Instead of the birch used in the original, Tom chose to make the bench out of ipe decking, a dense hardwood that’s prized for its rich hue, knot-free surface, and durability. Its sawdust can irritate nasal passages, so he and Kevin O’Connor hooked up their tools to vacuums when sanding and cutting it.

It took them 4 hours to assemble this bench, with $100 in materials. Not a bad investment for a reproduction piece that normally retails for around $1,000 [http://bit.ly/3q8TCYj].

Time: 4-5 hours
Cost: $40—$100
Skill Level: Hard

Tools:
Table saw [https://amzn.to/3d0YkDq]
Miter saw [https://amzn.to/3d1HC74]
Random-orbit sander [https://amzn.to/36WBIAn]
Domino joiner [https://amzn.to/3d1HUea]
Bar clamps [https://amzn.to/3aSGj7N]Bench chisel [https://amzn.to/3tMColp]
3-hp plunge router [https://amzn.to/3aWFsCW]½-inch up-cut router bit [https://amzn.to/2MKJiax]
Rubber mallet [https://amzn.to/3jO39Sh] or hammer [https://amzn.to/3a7xqbi]
Large rafter square [https://amzn.to/3d1HswG]
Drill/driver [https://amzn.to/3jAE8d3]#8 countersink bit [https://amzn.to/3jA6wMt]
Track saw [https://amzn.to/3tIWvkx] or Japanese flush-cut handsaw [https://amzn.to/3aRrtOR]

Shopping List:
1×3 ipe decking (about 40 linear feet) [http://bit.ly/2NctMUw]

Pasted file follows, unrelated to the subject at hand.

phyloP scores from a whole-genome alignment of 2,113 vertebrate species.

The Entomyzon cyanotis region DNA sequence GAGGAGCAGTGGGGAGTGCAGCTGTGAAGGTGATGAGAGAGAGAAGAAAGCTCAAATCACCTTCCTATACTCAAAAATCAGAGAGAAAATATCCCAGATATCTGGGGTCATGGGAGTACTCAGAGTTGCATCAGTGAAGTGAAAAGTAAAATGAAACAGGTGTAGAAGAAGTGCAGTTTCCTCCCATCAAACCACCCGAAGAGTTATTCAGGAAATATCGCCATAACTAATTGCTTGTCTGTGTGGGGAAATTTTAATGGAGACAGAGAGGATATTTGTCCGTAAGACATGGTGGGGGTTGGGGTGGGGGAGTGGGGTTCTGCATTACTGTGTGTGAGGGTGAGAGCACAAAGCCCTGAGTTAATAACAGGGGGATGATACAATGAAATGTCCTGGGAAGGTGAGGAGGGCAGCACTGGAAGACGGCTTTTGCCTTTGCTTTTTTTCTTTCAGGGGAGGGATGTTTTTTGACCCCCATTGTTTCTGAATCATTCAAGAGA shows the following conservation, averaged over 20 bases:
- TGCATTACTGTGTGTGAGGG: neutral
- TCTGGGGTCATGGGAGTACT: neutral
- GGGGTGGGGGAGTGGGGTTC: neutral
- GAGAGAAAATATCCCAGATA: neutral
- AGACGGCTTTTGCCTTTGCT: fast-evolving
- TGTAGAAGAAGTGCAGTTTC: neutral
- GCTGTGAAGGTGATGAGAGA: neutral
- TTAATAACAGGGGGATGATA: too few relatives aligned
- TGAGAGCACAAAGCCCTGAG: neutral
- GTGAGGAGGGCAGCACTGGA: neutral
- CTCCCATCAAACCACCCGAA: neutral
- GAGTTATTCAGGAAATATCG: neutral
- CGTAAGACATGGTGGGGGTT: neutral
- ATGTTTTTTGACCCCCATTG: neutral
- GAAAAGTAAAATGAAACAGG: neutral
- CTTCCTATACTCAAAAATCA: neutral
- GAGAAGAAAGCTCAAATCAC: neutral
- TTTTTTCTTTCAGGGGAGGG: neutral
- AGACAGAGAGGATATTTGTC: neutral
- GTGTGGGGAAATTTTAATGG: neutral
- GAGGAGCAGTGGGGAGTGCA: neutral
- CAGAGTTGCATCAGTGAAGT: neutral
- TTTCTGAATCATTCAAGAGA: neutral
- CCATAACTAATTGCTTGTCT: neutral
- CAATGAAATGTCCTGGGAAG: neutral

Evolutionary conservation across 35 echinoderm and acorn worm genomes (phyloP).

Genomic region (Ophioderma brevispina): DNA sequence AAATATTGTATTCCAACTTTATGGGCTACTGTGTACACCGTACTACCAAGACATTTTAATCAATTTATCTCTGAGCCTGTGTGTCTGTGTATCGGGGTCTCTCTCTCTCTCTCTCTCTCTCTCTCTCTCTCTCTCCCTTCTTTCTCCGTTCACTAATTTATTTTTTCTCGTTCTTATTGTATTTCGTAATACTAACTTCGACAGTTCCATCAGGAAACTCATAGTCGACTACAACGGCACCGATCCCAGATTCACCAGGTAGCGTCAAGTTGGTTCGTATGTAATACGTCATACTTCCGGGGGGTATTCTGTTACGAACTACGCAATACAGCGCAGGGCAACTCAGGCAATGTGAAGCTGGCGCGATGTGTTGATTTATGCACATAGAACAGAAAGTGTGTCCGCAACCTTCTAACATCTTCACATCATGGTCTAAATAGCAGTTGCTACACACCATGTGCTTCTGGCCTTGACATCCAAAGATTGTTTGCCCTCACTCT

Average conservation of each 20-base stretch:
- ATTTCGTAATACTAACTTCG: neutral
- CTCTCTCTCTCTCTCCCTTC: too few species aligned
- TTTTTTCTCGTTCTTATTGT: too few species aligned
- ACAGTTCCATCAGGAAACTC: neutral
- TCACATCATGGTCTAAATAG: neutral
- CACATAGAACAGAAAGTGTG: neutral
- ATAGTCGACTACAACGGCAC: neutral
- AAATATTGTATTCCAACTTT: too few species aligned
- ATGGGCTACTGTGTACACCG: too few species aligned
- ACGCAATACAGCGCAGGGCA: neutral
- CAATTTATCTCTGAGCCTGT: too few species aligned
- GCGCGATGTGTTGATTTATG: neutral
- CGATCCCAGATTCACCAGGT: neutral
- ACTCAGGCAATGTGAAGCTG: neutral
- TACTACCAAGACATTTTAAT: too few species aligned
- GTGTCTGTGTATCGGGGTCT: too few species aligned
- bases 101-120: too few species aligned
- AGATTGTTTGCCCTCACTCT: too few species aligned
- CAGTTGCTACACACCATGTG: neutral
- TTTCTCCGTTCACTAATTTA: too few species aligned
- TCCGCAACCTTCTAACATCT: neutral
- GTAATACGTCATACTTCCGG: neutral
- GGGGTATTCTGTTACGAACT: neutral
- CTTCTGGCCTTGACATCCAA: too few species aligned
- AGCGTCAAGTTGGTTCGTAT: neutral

100- and 180-grit sandpaper [https://amzn.to/3dd30GL]
4×20 mm Domino tenons [https://amzn.to/3tNdCle]
Wood glue [https://amzn.to/2MS4GdO]
1¼-inch #8 Torx-head deck screws [https://amzn.to/2Z1ZgPZ]

Where to find it?
Tom and Kevin built the bench out of ipe deck boards, which can be found at any home center. Tom liked the idea of ipe for the bench so it could be used for either an indoor or outdoor application.

To cut all the boards to the proper dimensions and assemble the bench, Tom used a variety of tools, including a Domino Joiner, a Kapex KS120 sliding compound miter saw, a TS 55 circular saw, which are all manufactured by Festool (www.festoolusa.com), and an Industrial Table Saw from SawStop (https://www.sawstop.com/).

Tom and Kevin secured everything together using GRK #8 1-1/2” multi-purpose screws from GRK Fasteners (https://www.grkfasteners.com/) and some wood glue from Gorilla Glue (www.gorillatough.com).

All of the other tools and materials Tom and Kevin used to build the bench can be found at home centers.

Looking for more step by step guidance on how to complete projects around the house? Join This Old House Insider to stream over 1,000 episodes commercial-free: https://bit.ly/2GPiYbH

Plus, download our FREE app for full-episode streaming to your connected TV, phone or tablet: https://www.thisoldhouse.com/pages/streaming-app

Build It:
This Old House general contractor Tom Silva, This Old House host Kevin O’Connor, and special guests including Jimmy DiResta, take you through step-by-step DIY projects in this popular video series. From end-tables to cutting boards to wine racks to chicken coops and more, learn how to build from the best pros in the game. Segments include mention of all tools and materials needed to get the job done.

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Modern Platform Bench | Build It | Ask This Old House
https://www.youtube.com/user/thisoldhouse/

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How to Install a Garbage Disposal | Ask This Old House



In this video, Richard Trethewey teaches the process of installing a garbage disposal where there was not one originally.

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What Is a Garbage Disposal For?